And woke up to the sound of a door shutting and an old VW bus starting up. I leapt out of bed, stepping over a used condom and sleeping people. I stopped them and asked for a ride to the bus station. I was refused but managed to get a ride to the nearest BART Station. I was feeling a mix of anger and relief as I was free of a scene that scared the hell outta me. However, what stood between this moment and my desire to start a new life wasn’t a lot better. Since I’ve used up all my credits to make a long story longer, I’ll just say that Saturday morning in downtown Oakland in February 1992 wasn’t a picture of bucolic beauty, not unless your pastoral scene is hard drug-ridden. I cocooned myself in the bus station reading Annie Dillard’s Pilgrim at Tinker Creek and drinking bus station coffee for breakfast while I waited to head north to a new life. I was not in good spirits, despite being back on the road to my new life. 

I felt somewhat betrayed by the scene I had just left. I had greatly valued all the things it had taught me just a few years earlier. I learned about music and improvisation. I learned about whimsy and magic. I learned so much about community that I had travelled thousands of miles to find it in a larger, more fulfilling sense. I had shared moments of wonder with hundreds of thousands of strangers over 15 life-changing concerts but that scene had taken me too close to an edge that revealed lifeless darkness. The edge had always been something perceptible in the Dead scene but it was a fun danger, like watching a highwire act at a circus. However, I saw something on the other side that was cruel and uncharitable.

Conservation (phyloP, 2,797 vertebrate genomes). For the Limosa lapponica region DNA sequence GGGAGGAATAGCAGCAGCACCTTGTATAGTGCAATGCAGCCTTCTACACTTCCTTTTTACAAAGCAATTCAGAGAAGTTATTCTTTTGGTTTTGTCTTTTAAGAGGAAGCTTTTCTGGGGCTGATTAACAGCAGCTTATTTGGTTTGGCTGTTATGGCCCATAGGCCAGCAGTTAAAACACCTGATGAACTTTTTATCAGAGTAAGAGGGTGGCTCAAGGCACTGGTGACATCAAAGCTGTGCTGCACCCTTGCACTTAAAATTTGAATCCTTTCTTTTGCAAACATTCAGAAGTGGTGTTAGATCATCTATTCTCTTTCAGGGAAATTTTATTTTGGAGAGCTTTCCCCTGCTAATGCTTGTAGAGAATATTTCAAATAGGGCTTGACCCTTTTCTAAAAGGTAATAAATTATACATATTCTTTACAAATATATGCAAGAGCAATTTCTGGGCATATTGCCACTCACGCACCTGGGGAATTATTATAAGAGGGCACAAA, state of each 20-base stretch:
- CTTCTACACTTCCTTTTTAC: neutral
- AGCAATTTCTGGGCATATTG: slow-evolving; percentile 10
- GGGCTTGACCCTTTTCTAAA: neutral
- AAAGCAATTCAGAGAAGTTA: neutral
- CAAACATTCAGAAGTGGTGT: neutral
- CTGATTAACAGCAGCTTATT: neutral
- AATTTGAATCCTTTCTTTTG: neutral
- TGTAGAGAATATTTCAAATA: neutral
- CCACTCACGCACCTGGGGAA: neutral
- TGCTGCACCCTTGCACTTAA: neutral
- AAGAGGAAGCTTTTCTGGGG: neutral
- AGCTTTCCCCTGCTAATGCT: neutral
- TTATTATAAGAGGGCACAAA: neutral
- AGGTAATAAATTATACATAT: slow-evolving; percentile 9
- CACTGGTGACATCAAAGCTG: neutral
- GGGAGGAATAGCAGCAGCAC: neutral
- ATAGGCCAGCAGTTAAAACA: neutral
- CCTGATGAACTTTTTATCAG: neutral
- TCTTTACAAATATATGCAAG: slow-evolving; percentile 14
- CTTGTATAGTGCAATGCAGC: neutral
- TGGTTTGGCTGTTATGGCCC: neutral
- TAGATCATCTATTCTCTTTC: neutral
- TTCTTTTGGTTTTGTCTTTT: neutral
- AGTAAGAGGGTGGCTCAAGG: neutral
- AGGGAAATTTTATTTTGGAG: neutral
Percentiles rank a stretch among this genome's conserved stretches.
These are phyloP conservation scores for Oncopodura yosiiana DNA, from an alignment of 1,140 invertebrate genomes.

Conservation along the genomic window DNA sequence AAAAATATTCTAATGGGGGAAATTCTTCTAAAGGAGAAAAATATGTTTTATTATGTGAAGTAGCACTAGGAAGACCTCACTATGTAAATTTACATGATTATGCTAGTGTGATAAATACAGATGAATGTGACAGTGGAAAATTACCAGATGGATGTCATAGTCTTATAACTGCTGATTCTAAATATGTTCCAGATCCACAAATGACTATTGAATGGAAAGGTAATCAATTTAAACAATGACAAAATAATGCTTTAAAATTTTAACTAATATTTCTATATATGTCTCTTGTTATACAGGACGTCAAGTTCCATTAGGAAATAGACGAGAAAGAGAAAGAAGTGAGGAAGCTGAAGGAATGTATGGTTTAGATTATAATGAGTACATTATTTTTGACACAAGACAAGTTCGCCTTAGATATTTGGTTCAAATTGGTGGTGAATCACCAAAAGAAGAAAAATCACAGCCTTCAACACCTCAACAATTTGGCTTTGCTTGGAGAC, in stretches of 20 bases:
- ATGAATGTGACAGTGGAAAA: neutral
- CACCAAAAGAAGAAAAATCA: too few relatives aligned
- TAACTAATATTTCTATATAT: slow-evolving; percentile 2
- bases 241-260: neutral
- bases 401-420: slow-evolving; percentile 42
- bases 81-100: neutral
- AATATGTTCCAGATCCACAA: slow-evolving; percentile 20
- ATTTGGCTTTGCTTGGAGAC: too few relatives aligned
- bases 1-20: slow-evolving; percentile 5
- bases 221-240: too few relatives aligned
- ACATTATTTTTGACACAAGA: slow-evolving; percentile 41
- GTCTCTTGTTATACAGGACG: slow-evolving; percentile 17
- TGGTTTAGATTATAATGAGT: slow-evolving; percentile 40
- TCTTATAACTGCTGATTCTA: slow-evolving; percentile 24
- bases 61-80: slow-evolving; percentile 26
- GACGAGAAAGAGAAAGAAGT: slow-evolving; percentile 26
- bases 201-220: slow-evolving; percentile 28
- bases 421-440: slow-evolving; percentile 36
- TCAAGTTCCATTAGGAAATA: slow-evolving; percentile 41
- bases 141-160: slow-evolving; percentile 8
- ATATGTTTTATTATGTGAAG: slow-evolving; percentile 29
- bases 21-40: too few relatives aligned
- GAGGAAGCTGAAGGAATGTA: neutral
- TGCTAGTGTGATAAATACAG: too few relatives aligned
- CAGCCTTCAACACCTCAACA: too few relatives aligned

I know it’s not fair to blame the band for what I now felt. It was their scene, but it wasn’t their scene. We had made it what it was. I had made it what it was. This realization also revealed to me that the band wasn’t quite the imagined collection of soulful individuals that I had come close to worshipping. You can’t have light without darkness but you also had choices. And at this moment, on that plastic bus station chair, I left my Deadhead card. I didn’t want anything to do with it anymore. I didn’t care about the scene, the drugs, the shows, the band. I had to move on.

But the one thing that never left me, even in moments where I was the most cynical about my previous life as a Deadhead was the music. The songs would never leave me. Like the bones under my flesh, they were a part of me that no struggle would ever separate. They may have stopped continually playing in my head like a signal from deep space. But they weren’t gone. They were merely dormant. For the next two years, the closest I came to listening to the Grateful Dead by choice was the Old And In The Way cassette tape, my old friend Dave had made for me before leaving home. Ignoring the band and scene was made easy even in the Dead stronghold of Oregon when my fanaticism focused on a little modern quartet from Vermont. That made this pivot seemingly simple.